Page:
777 full, but you could count the independent travelers on one hand, the other five hundred people on board were on the Umrah (discount low-season hadj pilgrimage to Mecca).
Conservative batik uniforms, Matching kerchiefs bearing the logo of the travel company, Little House on the Prairie Orientalist. I've seen these people before, carefully herded about airports from Istanbul to Kuala Lumpur. Each person looking about nervously, terrified of getting separated from their group, lost in the bigness of a world without.
It is a famously corrupt business, a fraction of their salary goes into a fund (kind of like taxes) so that when they reach old age they might finally have saved up enough to make the pilgrimage. In the meantime the fund managers famously embezzle, make dodgy investments, or simply earn interest (illegal under islamic law). In Jajouka I met one of the brothers Attar, now a taxi driver in Paris, who made the hadj three times "in-season" and DIY-style by driving his own car overland from Paris to Mecca.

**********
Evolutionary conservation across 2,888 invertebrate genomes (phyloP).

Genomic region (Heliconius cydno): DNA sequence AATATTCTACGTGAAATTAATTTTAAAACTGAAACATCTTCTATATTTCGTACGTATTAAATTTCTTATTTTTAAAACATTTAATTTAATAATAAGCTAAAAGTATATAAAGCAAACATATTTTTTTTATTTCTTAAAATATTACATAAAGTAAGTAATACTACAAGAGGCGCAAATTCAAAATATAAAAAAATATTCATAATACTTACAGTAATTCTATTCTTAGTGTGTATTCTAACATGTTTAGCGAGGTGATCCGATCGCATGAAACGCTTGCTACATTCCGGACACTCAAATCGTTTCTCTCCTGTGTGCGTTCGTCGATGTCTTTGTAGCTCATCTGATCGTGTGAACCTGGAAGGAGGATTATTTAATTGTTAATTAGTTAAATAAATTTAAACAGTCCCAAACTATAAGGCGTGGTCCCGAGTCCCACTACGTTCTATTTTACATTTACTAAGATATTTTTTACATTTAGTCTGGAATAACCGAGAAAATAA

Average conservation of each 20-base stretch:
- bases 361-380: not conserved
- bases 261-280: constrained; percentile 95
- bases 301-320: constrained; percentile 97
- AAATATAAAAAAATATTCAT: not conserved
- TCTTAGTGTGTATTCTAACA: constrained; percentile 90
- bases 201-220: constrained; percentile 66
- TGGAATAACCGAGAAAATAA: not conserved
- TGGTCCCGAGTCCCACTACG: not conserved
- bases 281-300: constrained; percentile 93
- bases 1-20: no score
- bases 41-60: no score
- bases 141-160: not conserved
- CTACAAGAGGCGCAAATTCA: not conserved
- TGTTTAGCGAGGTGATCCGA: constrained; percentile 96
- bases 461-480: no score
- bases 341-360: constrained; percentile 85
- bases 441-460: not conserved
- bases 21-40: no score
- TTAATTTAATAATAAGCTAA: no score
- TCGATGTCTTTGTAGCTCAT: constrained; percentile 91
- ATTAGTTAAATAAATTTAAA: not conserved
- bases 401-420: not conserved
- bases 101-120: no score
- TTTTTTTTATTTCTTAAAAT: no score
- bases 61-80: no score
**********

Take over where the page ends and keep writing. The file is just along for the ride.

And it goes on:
I once found myself on a pilgrim ferry, a hulking dangerous ship retired from working on the open seas, whose sole purpose is to move all the pilgrims who make their way overland from africa must eventually end up at the red sea, and a blocked by a thin sliver of Israeli dirt that gives them a Red Sea port fought bitterly for that now divides.
In the long list of documentaries I'd like to make, documentary on the business of pilgrimage.